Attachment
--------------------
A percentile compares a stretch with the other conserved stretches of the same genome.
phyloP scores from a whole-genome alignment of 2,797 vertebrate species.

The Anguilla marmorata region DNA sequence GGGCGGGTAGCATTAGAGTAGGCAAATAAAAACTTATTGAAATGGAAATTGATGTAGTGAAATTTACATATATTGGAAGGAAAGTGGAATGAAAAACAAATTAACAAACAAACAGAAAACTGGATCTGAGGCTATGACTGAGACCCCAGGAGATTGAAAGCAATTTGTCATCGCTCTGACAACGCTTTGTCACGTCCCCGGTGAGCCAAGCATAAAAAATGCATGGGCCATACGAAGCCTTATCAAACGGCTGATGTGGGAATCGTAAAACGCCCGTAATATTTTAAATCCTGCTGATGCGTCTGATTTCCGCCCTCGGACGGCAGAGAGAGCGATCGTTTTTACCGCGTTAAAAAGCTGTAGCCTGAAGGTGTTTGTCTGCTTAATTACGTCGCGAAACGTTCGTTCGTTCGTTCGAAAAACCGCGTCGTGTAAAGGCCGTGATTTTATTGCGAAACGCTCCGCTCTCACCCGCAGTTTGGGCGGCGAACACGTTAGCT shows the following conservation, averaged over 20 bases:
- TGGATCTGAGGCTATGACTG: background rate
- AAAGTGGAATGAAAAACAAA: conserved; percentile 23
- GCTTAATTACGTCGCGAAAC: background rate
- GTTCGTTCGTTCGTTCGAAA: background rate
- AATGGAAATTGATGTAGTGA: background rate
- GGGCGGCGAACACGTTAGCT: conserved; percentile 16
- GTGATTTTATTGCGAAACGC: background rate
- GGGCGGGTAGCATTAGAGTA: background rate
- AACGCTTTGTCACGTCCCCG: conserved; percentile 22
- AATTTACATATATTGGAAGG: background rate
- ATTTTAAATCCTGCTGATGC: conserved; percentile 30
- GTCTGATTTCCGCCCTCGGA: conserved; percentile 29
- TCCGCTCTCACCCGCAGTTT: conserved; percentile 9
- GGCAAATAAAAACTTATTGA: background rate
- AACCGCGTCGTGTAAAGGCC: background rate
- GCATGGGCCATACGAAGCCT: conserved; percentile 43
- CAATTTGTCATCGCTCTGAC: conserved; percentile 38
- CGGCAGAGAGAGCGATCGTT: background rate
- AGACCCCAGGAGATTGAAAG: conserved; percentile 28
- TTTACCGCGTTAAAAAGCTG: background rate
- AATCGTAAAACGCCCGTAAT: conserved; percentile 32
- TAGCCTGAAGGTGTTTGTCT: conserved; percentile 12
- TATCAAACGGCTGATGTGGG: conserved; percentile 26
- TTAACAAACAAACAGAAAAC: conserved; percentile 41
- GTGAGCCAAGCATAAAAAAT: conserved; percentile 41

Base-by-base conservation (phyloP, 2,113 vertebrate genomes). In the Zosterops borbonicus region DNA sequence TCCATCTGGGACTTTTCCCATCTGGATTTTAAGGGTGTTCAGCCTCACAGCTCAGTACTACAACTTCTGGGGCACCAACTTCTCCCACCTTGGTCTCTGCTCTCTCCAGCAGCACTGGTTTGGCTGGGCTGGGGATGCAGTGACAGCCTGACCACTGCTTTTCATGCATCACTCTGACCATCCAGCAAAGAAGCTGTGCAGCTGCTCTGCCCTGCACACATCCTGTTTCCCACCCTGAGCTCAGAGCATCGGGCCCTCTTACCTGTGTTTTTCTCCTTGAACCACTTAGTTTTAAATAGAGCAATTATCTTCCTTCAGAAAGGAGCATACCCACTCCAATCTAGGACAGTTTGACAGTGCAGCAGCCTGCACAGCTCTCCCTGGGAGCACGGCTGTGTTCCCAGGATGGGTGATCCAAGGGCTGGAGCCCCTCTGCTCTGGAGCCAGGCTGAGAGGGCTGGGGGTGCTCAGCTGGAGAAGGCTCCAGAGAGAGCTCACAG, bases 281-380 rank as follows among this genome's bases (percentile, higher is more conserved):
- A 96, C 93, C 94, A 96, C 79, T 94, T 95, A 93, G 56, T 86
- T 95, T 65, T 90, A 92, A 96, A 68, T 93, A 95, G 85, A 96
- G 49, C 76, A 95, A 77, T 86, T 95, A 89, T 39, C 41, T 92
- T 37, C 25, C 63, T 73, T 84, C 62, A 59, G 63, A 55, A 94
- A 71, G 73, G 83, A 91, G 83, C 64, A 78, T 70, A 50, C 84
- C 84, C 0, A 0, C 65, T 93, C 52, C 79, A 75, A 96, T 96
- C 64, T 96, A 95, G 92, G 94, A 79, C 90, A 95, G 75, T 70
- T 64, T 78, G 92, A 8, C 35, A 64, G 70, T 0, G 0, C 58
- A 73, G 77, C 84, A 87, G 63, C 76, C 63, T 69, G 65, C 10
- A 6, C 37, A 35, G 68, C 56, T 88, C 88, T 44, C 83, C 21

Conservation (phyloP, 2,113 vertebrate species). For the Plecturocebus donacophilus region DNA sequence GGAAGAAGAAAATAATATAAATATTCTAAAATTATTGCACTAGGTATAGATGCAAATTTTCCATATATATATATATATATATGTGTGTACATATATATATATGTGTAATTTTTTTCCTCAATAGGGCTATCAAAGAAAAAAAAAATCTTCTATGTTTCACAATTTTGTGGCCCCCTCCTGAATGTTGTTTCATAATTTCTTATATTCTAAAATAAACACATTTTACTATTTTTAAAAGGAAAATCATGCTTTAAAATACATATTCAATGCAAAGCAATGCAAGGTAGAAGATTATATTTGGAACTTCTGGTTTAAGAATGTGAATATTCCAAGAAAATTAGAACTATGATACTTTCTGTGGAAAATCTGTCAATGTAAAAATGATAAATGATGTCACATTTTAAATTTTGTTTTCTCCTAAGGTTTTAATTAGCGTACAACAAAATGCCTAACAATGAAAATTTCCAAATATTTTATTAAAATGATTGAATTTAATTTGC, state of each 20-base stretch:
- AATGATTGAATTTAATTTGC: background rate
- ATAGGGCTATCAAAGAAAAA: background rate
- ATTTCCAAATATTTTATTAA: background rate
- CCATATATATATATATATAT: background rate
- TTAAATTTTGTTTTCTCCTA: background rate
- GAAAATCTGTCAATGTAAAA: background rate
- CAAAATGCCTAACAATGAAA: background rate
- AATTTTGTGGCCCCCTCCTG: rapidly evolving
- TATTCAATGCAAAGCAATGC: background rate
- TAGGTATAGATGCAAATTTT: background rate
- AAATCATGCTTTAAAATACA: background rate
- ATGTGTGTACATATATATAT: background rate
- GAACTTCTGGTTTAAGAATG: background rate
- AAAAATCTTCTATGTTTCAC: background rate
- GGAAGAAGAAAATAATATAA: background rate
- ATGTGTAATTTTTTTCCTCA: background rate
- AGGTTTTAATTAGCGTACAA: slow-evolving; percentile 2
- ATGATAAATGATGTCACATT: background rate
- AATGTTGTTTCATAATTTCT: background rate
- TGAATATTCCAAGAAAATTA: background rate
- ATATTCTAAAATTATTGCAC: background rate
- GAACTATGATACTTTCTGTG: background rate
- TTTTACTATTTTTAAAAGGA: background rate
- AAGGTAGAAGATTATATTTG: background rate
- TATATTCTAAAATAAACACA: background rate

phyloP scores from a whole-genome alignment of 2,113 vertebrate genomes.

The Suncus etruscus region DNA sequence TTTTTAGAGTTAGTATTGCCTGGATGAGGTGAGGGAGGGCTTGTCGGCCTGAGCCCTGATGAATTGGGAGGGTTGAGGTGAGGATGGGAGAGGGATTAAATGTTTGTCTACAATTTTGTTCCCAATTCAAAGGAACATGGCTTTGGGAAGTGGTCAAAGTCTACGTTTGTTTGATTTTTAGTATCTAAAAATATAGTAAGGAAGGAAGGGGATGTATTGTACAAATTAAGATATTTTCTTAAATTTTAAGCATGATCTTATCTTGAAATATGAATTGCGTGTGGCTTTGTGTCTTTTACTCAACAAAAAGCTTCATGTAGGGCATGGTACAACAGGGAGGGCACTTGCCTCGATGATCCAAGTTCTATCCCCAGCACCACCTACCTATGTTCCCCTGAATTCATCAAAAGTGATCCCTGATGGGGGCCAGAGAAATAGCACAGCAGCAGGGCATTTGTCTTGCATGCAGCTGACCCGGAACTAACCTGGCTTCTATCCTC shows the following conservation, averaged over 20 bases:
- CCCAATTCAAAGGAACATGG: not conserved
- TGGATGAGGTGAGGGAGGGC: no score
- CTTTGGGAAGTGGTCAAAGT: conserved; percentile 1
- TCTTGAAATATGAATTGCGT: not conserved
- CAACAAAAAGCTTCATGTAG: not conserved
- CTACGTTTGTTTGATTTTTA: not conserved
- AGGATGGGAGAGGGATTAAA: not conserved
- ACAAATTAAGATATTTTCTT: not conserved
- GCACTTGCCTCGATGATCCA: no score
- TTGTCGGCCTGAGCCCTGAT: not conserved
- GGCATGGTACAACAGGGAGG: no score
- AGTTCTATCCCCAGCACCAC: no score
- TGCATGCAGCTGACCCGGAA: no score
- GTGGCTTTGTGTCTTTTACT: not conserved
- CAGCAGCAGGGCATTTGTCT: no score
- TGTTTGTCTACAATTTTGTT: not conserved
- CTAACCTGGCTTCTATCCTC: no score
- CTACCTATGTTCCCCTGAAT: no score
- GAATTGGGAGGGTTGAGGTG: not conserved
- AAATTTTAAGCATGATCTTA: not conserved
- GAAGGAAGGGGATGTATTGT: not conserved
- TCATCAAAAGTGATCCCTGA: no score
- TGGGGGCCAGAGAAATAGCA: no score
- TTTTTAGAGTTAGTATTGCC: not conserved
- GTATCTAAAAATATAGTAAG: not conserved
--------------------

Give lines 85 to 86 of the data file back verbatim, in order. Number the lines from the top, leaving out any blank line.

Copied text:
- CTACCTATGTTCCCCTGAAT: no score
- GAATTGGGAGGGTTGAGGTG: not conserved